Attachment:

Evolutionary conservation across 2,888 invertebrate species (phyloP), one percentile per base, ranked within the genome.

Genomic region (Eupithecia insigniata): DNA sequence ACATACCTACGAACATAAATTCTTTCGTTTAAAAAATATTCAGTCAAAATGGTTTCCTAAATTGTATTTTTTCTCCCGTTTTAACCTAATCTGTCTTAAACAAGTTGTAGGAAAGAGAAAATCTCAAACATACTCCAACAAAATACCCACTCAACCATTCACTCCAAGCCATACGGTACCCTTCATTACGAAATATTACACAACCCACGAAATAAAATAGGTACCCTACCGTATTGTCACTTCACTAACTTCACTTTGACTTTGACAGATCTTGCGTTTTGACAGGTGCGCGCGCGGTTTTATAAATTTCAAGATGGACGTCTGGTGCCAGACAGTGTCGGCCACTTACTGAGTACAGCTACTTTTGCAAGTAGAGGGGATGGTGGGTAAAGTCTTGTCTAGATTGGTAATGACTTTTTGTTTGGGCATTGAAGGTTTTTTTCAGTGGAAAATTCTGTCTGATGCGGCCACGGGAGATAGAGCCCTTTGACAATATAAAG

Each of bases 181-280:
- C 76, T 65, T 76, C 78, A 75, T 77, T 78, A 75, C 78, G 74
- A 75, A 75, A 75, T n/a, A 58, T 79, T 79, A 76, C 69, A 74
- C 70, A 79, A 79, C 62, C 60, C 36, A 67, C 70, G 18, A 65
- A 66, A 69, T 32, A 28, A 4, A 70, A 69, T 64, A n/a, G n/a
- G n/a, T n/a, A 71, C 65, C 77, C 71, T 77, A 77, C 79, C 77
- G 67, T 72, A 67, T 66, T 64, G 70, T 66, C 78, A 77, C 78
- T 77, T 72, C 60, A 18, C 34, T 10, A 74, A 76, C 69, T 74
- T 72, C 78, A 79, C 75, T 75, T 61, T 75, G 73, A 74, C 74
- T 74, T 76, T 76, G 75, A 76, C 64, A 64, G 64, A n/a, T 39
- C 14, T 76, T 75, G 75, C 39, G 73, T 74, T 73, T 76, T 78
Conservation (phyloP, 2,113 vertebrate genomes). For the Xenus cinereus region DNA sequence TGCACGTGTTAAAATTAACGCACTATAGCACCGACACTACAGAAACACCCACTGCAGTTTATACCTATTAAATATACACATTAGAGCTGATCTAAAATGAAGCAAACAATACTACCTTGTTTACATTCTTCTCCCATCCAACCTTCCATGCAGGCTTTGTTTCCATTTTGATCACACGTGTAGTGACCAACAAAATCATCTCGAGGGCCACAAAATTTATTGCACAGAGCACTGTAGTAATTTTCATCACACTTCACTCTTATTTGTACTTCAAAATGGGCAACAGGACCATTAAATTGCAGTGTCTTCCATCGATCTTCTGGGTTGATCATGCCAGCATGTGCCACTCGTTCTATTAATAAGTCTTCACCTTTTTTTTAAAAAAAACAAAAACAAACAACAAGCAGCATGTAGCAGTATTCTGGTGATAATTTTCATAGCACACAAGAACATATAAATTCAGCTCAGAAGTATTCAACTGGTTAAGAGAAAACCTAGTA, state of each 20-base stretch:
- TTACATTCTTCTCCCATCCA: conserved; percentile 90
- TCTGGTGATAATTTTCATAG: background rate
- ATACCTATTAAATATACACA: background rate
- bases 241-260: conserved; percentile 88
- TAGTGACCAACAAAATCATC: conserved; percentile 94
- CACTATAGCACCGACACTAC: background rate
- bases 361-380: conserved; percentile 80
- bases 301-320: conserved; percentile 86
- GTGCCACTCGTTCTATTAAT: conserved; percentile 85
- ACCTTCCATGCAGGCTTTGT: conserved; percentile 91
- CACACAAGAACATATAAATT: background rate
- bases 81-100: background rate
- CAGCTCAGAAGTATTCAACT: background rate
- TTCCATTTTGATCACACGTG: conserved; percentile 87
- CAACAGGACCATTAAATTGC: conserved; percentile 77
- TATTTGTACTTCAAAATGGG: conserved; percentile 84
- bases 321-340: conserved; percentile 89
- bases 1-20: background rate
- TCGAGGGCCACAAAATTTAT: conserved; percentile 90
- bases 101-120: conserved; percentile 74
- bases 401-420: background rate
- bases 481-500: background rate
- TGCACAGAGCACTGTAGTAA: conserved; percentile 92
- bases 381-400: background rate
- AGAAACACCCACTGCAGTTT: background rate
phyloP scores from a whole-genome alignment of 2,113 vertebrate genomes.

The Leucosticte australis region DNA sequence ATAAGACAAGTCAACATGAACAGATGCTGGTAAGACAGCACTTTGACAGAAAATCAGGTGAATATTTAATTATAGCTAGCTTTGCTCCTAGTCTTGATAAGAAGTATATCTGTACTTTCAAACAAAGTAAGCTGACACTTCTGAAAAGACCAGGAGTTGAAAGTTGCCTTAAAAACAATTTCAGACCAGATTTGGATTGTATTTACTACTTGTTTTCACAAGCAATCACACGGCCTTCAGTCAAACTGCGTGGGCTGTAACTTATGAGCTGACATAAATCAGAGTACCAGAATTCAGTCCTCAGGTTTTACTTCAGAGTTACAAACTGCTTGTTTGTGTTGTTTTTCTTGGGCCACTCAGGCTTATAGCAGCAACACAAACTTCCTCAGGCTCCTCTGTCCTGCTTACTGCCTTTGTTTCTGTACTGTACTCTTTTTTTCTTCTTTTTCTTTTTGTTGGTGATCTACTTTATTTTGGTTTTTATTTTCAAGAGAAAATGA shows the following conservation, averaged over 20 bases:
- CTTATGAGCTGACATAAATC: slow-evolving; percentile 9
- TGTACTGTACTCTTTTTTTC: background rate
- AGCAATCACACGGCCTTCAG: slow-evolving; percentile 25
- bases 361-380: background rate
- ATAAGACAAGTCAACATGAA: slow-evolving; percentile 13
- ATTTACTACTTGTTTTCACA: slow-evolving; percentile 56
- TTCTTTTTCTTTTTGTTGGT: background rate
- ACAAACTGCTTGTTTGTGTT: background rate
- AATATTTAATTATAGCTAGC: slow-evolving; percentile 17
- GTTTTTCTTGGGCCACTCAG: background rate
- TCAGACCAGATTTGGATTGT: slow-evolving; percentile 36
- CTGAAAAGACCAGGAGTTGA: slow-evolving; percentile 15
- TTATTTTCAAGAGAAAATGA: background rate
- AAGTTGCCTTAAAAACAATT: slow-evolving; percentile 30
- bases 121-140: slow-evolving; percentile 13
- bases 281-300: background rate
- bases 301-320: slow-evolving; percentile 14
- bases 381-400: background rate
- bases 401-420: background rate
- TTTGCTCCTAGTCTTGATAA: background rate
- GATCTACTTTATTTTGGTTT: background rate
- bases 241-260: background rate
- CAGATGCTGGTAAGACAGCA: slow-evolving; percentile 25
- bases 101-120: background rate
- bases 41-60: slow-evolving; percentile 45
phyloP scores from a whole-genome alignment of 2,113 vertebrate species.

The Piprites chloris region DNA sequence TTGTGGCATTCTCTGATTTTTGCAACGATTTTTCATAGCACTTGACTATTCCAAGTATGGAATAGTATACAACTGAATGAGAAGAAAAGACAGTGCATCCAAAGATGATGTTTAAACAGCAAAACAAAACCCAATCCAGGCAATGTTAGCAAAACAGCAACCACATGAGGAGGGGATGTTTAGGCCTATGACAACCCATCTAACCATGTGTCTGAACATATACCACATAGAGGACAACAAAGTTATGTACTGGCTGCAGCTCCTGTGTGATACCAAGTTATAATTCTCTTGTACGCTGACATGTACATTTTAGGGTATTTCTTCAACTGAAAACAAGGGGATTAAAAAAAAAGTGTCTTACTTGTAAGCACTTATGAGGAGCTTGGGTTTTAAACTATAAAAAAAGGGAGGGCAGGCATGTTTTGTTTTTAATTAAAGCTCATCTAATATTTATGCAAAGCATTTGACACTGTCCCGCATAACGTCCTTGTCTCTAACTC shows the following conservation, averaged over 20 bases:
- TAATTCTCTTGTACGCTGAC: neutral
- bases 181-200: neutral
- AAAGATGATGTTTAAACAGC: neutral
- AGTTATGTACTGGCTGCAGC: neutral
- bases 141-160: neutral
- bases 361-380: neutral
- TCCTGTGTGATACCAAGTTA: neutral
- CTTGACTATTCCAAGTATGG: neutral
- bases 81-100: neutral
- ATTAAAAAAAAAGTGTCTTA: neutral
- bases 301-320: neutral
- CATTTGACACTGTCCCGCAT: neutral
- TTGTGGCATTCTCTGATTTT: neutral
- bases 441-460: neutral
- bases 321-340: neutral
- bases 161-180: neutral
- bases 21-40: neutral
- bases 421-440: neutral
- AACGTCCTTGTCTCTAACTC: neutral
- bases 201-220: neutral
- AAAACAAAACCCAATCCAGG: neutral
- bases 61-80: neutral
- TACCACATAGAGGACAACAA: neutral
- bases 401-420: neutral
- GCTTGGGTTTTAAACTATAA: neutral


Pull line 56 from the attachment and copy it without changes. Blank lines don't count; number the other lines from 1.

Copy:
- bases 121-140: slow-evolving; percentile 13